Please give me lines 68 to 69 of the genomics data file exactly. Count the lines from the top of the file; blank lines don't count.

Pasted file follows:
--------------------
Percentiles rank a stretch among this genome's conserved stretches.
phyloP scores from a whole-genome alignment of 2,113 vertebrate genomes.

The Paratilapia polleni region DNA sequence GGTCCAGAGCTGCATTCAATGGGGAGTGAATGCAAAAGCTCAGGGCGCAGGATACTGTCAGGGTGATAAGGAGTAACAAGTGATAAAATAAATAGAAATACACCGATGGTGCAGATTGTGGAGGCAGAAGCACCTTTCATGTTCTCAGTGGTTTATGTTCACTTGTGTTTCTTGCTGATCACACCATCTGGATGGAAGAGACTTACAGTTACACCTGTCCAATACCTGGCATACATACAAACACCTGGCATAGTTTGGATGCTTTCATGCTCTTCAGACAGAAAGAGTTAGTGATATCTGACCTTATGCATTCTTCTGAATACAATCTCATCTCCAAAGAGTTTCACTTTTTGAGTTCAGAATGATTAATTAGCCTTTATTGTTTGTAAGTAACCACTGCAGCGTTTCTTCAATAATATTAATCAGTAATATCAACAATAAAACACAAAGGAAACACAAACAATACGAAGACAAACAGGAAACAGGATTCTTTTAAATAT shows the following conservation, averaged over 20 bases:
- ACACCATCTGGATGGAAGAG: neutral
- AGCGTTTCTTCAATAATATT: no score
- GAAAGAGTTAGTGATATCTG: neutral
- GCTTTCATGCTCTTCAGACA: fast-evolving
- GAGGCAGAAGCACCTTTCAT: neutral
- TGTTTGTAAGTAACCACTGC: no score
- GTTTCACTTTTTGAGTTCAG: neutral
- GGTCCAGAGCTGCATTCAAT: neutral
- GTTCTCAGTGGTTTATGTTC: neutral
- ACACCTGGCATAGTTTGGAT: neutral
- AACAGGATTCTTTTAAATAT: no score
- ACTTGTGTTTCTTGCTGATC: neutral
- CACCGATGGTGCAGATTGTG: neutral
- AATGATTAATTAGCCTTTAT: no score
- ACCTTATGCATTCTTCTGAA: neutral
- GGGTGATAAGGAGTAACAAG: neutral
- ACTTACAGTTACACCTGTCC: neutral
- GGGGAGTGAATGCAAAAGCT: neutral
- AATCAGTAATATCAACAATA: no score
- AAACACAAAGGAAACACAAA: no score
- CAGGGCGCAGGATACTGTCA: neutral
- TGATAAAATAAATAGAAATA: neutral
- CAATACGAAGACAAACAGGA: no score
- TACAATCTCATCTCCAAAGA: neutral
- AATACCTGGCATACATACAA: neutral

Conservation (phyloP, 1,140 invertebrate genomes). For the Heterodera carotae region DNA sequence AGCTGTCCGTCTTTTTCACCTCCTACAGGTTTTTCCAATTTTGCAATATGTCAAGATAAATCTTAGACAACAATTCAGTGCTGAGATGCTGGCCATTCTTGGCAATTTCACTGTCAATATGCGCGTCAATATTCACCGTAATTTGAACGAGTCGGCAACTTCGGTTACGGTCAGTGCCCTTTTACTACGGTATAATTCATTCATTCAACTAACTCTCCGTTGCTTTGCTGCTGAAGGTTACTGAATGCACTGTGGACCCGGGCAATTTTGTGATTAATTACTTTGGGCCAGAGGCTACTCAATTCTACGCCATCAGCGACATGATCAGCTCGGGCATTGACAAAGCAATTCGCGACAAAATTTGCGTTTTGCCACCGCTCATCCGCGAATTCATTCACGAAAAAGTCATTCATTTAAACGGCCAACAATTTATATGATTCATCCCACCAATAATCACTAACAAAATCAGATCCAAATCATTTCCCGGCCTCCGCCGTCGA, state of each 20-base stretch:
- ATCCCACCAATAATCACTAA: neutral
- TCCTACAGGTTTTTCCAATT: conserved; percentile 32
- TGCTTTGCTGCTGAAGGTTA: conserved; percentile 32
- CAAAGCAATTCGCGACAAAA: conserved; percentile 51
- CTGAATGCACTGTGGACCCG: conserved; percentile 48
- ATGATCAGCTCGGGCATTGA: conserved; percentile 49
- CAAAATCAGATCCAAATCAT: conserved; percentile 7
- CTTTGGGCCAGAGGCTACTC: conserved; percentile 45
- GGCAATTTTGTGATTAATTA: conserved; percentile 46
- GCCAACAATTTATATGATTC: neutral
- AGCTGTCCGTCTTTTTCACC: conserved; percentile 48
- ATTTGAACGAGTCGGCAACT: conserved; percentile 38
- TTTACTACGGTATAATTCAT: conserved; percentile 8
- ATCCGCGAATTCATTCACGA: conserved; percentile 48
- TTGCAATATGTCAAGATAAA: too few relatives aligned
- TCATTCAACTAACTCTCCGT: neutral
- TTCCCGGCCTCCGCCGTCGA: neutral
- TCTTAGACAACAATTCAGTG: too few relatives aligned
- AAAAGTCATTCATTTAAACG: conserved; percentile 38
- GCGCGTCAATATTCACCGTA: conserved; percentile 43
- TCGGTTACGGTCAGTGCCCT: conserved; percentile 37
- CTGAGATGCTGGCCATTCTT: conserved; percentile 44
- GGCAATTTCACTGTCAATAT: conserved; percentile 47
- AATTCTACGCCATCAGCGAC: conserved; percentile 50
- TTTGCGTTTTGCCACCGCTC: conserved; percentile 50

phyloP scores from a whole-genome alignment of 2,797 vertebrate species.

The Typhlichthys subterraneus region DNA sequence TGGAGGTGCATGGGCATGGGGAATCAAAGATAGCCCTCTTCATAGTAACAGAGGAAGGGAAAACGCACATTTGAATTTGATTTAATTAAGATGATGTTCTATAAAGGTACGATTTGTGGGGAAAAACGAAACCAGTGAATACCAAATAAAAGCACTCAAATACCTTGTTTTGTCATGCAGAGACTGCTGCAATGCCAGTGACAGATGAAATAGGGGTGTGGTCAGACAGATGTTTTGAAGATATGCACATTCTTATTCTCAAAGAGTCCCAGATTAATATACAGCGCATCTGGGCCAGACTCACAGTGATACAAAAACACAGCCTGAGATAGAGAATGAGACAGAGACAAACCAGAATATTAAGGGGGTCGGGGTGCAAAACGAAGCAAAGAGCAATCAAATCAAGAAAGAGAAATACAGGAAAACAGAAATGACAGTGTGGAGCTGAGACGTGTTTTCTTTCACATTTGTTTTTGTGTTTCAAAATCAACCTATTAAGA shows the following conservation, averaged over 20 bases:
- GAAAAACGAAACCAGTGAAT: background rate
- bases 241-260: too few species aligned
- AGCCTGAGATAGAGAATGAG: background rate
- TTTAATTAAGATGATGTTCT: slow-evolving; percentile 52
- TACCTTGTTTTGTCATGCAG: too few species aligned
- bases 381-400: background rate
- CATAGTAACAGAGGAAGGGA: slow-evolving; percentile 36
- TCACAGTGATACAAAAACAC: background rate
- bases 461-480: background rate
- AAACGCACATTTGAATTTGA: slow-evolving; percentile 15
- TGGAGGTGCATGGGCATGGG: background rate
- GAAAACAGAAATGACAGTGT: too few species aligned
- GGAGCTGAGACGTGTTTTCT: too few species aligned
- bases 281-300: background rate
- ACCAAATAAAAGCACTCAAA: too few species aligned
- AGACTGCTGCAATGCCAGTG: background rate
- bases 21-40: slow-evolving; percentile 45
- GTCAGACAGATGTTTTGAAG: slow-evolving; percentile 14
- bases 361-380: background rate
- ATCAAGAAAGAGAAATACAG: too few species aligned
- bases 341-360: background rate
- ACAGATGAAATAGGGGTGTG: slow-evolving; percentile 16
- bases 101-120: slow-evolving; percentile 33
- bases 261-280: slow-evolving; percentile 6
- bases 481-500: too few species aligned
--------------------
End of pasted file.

- GAAAACAGAAATGACAGTGT: too few species aligned
- GGAGCTGAGACGTGTTTTCT: too few species aligned